Temperature measurements were made to better understand the role of microclimate on mountain pine beetle, Dendroctonus ponderosae Hopkins (Coleoptera: Scolytidae), activity as a result of thinning lodgepole pine stands. Sampling was done over 61 days on the north slope of the Unita Mountain Range in northeastern Utah. Principal components analysis was applied to all temperature variables. Most of the variation was attributed to two variables, coolest part of the night and hottest part of the day. The thinned stand was approximately 1 °C warmer than the unthinned stand. Day temperature was 10 to 11 °C higher than the corresponding night temperature. Models were developed to predict phloem temperature from bark surface temperature. The resultant equations had r2 values of 0.98 or greater.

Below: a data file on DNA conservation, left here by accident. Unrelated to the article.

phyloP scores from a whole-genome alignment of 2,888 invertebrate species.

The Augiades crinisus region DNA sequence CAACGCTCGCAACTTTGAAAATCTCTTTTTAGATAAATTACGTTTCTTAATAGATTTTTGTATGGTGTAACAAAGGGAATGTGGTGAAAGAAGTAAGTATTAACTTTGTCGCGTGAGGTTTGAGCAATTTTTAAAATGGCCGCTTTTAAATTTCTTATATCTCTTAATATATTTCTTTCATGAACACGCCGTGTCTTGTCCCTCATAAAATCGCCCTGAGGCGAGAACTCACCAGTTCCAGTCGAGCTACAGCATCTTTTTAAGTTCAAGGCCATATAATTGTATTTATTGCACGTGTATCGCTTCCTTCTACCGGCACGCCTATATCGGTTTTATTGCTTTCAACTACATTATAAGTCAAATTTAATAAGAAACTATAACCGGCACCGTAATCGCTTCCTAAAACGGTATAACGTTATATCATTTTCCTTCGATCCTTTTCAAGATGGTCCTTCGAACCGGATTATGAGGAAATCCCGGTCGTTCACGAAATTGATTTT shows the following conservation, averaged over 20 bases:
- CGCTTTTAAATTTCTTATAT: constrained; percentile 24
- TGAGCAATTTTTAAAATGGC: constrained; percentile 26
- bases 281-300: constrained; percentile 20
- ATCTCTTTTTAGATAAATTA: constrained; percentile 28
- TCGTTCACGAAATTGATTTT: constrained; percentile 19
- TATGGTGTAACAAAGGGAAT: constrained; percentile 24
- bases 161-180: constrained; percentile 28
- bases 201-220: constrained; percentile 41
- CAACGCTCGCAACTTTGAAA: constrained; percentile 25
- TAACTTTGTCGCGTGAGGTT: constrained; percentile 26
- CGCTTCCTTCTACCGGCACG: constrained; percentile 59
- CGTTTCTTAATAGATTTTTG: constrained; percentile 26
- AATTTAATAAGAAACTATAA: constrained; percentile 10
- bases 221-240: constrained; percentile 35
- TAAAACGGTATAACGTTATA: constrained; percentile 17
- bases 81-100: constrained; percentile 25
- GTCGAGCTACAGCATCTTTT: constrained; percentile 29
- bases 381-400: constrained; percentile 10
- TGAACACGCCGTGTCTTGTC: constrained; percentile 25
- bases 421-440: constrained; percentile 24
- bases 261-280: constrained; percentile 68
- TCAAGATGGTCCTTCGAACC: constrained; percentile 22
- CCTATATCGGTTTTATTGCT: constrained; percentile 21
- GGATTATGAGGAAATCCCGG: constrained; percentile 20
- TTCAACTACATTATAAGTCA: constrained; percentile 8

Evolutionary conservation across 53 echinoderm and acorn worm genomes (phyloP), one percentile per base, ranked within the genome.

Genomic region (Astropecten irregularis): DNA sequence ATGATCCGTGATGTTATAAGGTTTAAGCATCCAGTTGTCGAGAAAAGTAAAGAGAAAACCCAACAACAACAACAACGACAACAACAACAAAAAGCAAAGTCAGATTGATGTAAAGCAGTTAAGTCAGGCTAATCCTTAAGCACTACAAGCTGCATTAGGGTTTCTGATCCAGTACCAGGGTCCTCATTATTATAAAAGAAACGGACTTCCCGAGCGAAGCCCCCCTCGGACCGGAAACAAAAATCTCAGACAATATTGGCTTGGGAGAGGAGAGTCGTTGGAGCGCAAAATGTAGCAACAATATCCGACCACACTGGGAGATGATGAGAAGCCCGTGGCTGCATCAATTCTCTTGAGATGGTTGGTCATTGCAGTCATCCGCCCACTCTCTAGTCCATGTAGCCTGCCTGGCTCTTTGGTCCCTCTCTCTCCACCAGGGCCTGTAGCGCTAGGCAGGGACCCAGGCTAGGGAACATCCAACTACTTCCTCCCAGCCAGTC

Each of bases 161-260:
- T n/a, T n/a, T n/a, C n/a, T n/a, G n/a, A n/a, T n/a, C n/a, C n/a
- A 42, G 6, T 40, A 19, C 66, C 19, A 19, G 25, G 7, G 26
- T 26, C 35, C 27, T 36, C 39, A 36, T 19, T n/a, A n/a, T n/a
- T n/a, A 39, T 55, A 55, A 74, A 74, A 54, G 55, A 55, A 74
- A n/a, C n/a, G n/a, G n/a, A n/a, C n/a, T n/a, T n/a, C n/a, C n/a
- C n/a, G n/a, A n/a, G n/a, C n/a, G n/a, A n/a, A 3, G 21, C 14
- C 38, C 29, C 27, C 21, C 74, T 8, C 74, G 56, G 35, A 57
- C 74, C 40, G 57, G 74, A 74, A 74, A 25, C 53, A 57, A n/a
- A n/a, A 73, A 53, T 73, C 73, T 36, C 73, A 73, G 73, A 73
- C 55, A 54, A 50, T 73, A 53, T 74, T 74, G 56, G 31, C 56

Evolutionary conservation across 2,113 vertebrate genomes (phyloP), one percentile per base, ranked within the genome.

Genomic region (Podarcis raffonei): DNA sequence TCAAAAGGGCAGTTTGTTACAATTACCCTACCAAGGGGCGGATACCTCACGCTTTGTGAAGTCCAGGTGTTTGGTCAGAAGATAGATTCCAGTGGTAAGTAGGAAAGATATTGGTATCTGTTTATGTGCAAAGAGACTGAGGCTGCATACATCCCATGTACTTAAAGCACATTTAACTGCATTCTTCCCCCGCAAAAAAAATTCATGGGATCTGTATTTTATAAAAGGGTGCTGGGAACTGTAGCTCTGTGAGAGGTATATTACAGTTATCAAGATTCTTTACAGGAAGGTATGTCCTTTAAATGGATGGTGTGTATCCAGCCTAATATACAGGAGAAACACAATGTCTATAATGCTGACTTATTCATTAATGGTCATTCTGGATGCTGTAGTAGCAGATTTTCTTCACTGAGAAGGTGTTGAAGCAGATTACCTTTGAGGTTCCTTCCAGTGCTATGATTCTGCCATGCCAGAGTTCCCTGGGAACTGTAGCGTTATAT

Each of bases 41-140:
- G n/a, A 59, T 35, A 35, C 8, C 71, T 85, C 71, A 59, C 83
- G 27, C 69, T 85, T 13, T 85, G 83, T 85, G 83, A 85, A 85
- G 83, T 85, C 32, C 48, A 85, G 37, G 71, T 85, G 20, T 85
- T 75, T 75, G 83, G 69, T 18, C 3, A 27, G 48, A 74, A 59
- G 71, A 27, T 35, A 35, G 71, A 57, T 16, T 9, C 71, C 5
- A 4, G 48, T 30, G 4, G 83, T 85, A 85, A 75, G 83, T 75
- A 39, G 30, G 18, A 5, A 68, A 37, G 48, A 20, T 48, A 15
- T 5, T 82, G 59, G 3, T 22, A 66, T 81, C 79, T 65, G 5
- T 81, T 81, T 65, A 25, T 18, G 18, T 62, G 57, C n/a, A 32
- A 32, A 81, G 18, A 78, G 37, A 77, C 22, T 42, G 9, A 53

Bartos, Dale L.; Booth, Gordon D. 1994. Effects of thinning on temperature dynamics and mountain pine beetle activity in a lodgepole pine stand. Res. Pap. INT-RP-479. Ogden, UT: U.S. Department of Agriculture, Forest Service, Intermountain Research Station. 9 p.